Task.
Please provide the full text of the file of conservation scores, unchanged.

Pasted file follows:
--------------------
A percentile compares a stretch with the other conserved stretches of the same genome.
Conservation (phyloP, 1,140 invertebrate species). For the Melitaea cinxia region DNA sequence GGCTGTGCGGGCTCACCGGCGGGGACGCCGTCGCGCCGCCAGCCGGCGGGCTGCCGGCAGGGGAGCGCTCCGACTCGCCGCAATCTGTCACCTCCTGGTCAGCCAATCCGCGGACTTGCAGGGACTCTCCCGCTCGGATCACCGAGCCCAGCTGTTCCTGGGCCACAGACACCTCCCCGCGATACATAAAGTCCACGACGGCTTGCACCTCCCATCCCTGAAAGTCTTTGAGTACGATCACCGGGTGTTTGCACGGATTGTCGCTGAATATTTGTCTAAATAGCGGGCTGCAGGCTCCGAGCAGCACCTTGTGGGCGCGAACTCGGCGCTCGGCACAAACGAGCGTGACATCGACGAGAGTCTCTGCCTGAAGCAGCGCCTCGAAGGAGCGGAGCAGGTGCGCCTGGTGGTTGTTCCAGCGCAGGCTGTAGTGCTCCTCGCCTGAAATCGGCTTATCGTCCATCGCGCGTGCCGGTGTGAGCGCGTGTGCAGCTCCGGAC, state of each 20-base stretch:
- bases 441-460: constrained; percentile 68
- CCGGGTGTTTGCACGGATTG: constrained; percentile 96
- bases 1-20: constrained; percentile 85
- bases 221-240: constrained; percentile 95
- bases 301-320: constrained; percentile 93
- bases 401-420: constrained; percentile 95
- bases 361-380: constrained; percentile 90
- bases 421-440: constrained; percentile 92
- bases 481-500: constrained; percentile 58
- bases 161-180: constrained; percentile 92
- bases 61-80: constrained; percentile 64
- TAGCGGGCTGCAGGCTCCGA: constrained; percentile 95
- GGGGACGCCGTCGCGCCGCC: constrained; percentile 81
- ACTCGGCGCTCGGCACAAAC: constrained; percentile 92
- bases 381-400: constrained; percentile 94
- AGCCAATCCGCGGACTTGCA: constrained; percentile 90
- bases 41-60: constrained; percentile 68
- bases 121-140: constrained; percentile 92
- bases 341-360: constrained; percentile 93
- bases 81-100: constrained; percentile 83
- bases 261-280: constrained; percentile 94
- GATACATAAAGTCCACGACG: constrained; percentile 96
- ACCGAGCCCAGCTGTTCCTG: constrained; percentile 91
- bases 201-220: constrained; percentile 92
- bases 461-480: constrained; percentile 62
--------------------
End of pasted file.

A percentile compares a stretch with the other conserved stretches of the same genome.
Conservation (phyloP, 1,140 invertebrate species). For the Melitaea cinxia region DNA sequence GGCTGTGCGGGCTCACCGGCGGGGACGCCGTCGCGCCGCCAGCCGGCGGGCTGCCGGCAGGGGAGCGCTCCGACTCGCCGCAATCTGTCACCTCCTGGTCAGCCAATCCGCGGACTTGCAGGGACTCTCCCGCTCGGATCACCGAGCCCAGCTGTTCCTGGGCCACAGACACCTCCCCGCGATACATAAAGTCCACGACGGCTTGCACCTCCCATCCCTGAAAGTCTTTGAGTACGATCACCGGGTGTTTGCACGGATTGTCGCTGAATATTTGTCTAAATAGCGGGCTGCAGGCTCCGAGCAGCACCTTGTGGGCGCGAACTCGGCGCTCGGCACAAACGAGCGTGACATCGACGAGAGTCTCTGCCTGAAGCAGCGCCTCGAAGGAGCGGAGCAGGTGCGCCTGGTGGTTGTTCCAGCGCAGGCTGTAGTGCTCCTCGCCTGAAATCGGCTTATCGTCCATCGCGCGTGCCGGTGTGAGCGCGTGTGCAGCTCCGGAC, state of each 20-base stretch:
- bases 441-460: constrained; percentile 68
- CCGGGTGTTTGCACGGATTG: constrained; percentile 96
- bases 1-20: constrained; percentile 85
- bases 221-240: constrained; percentile 95
- bases 301-320: constrained; percentile 93
- bases 401-420: constrained; percentile 95
- bases 361-380: constrained; percentile 90
- bases 421-440: constrained; percentile 92
- bases 481-500: constrained; percentile 58
- bases 161-180: constrained; percentile 92
- bases 61-80: constrained; percentile 64
- TAGCGGGCTGCAGGCTCCGA: constrained; percentile 95
- GGGGACGCCGTCGCGCCGCC: constrained; percentile 81
- ACTCGGCGCTCGGCACAAAC: constrained; percentile 92
- bases 381-400: constrained; percentile 94
- AGCCAATCCGCGGACTTGCA: constrained; percentile 90
- bases 41-60: constrained; percentile 68
- bases 121-140: constrained; percentile 92
- bases 341-360: constrained; percentile 93
- bases 81-100: constrained; percentile 83
- bases 261-280: constrained; percentile 94
- GATACATAAAGTCCACGACG: constrained; percentile 96
- ACCGAGCCCAGCTGTTCCTG: constrained; percentile 91
- bases 201-220: constrained; percentile 92
- bases 461-480: constrained; percentile 62